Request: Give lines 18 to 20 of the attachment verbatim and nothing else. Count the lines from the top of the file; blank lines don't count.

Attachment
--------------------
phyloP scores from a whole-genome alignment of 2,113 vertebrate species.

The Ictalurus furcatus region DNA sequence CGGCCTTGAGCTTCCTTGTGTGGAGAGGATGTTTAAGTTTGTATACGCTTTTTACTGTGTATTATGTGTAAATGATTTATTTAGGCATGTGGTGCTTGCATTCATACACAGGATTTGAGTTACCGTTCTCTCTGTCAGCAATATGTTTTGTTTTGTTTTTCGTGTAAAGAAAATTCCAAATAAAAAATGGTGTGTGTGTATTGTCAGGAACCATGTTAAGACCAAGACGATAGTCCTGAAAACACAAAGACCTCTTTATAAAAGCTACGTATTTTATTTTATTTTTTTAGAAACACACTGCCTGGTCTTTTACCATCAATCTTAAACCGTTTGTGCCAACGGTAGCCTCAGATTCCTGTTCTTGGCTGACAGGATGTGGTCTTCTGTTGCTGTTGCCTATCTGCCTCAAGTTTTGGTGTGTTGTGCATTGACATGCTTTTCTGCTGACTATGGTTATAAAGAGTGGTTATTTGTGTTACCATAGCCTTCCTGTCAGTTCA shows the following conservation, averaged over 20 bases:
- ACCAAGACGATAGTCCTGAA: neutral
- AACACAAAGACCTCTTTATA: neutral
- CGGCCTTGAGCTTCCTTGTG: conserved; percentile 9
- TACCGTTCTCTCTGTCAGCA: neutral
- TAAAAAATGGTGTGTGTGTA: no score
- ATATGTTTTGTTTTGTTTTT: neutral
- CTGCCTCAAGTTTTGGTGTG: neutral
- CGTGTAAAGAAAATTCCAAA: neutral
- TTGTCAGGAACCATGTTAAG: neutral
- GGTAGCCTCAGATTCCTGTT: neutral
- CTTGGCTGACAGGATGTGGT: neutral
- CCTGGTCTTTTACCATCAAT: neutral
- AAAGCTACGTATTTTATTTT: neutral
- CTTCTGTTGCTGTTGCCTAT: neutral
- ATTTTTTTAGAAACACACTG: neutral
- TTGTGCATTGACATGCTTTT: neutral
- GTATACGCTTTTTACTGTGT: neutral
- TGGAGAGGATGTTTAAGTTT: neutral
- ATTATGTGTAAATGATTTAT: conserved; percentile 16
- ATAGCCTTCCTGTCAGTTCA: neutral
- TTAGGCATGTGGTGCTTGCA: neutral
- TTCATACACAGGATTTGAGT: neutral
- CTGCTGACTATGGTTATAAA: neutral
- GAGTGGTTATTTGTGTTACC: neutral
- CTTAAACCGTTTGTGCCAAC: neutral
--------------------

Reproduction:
- TTGTGCATTGACATGCTTTT: neutral
- GTATACGCTTTTTACTGTGT: neutral
- TGGAGAGGATGTTTAAGTTT: neutral